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New Brunswick doctor says he does not know where he picked up COVID-19 – OHS Canada

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FREDERICTON — A New Brunswick doctor blamed by many, including the premier, for spreading COVID-19 in a growing cluster of new cases told Radio-Canada on Tuesday that he’s not sure how he picked up the virus.

Dr. Jean Robert Ngola said he recently travelled from Campbellton, N.B., to Quebec to pick up his four-year-old daughter because the girl’s mother had to attend a funeral in Africa.

Ngola admitted that upon his return from the overnight trip, he did not self-isolate for 14 days, but added he does not know if he caught the coronavirus on his travels or from a patient.

“Perhaps it was an error in judgment, but I did not go to Quebec to go to take the virus and come to give it to my patients,” Ngola told morning show La Matinale.

There are 13 active COVID-19 cases in the province that had just weeks ago seen all of its coronavirus cases recovered.

On Tuesday, the Public Health Department reported another COVID-19 case in an outbreak at Manoir de la Vallee, a care home in Altholville in the northern part of the province.

All of New Brunswick’s active cases are in the health region known as Zone 5, and all have been linked to a cluster in the Campbellton area.

Officials, including Premier Blaine Higgs, have said the cluster began when a health-care worker travelled to Quebec and returned to work at Campbellton Regional Hospital without self-isolating.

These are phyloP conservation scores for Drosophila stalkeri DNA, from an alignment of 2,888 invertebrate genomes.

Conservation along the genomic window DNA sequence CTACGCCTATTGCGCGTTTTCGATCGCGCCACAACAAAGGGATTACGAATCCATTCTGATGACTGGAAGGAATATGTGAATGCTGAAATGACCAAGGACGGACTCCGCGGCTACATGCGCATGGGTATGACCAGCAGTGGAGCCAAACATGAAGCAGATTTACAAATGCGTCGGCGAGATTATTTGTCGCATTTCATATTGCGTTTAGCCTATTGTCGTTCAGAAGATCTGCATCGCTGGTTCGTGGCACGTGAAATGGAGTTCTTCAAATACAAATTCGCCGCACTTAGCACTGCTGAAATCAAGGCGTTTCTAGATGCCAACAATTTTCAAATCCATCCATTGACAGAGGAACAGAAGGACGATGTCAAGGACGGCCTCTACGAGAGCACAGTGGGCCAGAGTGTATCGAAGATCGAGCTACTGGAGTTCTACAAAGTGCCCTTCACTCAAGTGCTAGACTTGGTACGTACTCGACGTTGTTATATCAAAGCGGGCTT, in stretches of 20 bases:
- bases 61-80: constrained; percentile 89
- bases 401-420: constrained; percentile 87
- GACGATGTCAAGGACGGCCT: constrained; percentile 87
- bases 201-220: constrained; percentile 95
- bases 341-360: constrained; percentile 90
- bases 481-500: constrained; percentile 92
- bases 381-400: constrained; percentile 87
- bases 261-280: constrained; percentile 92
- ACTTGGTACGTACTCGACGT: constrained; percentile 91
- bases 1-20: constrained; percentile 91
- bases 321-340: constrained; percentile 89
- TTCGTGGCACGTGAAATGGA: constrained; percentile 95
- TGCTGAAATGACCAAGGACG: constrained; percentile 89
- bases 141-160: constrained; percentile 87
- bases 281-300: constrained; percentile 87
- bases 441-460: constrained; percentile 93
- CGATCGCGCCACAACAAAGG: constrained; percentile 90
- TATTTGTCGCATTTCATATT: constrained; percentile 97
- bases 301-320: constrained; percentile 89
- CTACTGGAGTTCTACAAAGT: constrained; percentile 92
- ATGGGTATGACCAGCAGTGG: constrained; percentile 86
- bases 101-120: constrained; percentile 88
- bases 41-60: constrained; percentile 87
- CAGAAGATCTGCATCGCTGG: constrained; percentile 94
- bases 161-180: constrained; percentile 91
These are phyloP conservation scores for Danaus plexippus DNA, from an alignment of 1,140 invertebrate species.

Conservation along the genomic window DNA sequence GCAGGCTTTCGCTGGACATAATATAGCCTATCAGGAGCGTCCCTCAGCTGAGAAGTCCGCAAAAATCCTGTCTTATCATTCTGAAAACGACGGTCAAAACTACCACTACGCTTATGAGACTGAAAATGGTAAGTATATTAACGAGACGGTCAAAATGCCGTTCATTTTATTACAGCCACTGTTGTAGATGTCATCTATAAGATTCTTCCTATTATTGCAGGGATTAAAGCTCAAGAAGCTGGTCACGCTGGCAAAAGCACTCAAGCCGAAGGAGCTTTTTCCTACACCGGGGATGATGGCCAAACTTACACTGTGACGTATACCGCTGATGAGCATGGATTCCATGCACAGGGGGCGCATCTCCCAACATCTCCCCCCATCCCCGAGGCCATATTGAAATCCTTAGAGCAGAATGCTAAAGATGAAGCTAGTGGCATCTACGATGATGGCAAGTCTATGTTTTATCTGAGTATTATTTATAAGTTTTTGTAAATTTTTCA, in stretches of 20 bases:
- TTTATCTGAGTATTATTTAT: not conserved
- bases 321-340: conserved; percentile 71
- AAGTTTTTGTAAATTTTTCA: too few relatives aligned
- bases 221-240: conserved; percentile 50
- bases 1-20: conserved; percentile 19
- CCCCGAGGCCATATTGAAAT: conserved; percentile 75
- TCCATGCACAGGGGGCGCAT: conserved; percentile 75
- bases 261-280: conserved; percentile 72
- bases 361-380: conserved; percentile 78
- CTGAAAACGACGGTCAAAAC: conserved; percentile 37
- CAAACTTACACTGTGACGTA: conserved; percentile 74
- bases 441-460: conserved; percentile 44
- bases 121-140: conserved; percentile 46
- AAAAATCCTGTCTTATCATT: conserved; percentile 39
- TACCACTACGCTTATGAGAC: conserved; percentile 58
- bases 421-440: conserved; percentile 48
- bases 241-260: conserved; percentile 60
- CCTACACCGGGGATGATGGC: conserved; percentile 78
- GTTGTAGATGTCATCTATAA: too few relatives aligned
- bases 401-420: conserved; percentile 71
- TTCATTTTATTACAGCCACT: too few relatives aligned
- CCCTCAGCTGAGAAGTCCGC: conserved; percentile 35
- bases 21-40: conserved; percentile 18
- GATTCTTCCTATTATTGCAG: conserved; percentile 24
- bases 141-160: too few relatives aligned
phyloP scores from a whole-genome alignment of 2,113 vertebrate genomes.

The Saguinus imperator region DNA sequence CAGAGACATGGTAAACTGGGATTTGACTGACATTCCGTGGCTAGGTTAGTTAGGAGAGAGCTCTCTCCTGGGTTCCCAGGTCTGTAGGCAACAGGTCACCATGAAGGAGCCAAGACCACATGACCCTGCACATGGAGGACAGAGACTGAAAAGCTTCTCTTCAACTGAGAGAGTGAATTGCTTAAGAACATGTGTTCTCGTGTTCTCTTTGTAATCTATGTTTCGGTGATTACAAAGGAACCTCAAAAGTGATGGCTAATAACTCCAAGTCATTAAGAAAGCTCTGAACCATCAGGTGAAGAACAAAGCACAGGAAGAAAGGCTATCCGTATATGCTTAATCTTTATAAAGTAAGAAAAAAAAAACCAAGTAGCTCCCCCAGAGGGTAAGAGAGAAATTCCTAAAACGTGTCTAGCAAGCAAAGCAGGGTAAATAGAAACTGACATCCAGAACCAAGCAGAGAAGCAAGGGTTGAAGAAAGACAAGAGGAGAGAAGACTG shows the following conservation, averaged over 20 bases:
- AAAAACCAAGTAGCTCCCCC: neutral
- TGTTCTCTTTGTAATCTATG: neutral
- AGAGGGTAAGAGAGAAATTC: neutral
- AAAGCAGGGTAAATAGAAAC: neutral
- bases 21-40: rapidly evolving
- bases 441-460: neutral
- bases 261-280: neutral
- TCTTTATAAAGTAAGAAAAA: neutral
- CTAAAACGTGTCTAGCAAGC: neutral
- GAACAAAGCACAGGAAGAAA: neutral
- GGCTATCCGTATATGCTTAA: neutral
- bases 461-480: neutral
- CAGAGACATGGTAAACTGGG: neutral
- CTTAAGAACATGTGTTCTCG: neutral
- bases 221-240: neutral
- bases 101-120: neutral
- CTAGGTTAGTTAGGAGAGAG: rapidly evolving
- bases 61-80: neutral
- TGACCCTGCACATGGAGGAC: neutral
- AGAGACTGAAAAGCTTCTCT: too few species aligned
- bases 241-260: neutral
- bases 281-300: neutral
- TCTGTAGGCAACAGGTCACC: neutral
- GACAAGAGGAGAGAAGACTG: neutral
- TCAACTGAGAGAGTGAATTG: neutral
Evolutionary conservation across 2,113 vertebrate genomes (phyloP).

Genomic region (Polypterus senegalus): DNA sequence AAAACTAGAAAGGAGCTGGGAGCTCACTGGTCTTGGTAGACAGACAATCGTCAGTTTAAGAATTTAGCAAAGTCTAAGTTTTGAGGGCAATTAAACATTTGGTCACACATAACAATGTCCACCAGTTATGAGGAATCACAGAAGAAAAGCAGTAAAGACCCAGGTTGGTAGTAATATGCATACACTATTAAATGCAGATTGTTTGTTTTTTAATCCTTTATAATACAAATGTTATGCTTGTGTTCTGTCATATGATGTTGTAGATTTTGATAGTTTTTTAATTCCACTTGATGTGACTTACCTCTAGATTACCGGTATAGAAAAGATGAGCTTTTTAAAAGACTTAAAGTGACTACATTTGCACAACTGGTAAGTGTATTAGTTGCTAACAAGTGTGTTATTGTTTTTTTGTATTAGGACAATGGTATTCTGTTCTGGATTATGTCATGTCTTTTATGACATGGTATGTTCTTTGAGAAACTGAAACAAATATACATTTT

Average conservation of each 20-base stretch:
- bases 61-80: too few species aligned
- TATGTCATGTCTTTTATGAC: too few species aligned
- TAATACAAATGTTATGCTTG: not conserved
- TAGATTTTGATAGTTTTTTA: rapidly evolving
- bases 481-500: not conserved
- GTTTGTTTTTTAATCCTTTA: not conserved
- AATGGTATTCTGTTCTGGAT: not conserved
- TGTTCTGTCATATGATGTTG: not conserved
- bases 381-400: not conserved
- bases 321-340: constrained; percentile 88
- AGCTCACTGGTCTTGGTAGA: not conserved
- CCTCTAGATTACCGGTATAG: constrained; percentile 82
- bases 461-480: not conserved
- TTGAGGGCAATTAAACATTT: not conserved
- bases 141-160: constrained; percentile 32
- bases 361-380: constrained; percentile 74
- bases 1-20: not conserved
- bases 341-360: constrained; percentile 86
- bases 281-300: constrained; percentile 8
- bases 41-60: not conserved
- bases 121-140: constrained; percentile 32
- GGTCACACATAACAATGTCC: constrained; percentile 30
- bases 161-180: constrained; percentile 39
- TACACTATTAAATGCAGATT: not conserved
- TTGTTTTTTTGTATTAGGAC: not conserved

But Ngola told La Matinale that his COVID-19 diagnosis threw him, and he’s not sure how he was exposed. His daughter tested positive as well and both have been in quarantine since, but neither have had any symptoms.

Doctor has faced racist attacks

The doctor, who is of Congolese descent, said he has been the victim of racist attacks online since public attention was directed to his case. His name and photo were shared on social media with racist comments describing him as “the bad doctor who went to get the virus to kill people here.”

Ngola told the radio program he took precautions when travelling and did not stop en route.

He continued working upon his return to Campbellton and left his daughter in the care of an essential service workers’ daycare centre.

On May 25, he was told that one of his patients had tested positive for COVID-19. He called the man, whom he’d seen May 19 for a prescription renewal, and stopped working right away.

Ngola said as a patient, he also has the right to confidentiality.

The Campbellton COVID-19 cluster has led to increased testing in the region, where the Vitalite health authority offered tests to anyone who asked from Friday through Sunday.

More than 3,300 were completed over the weekend and Zone 5 has moved back a step in the province’s reopening plan.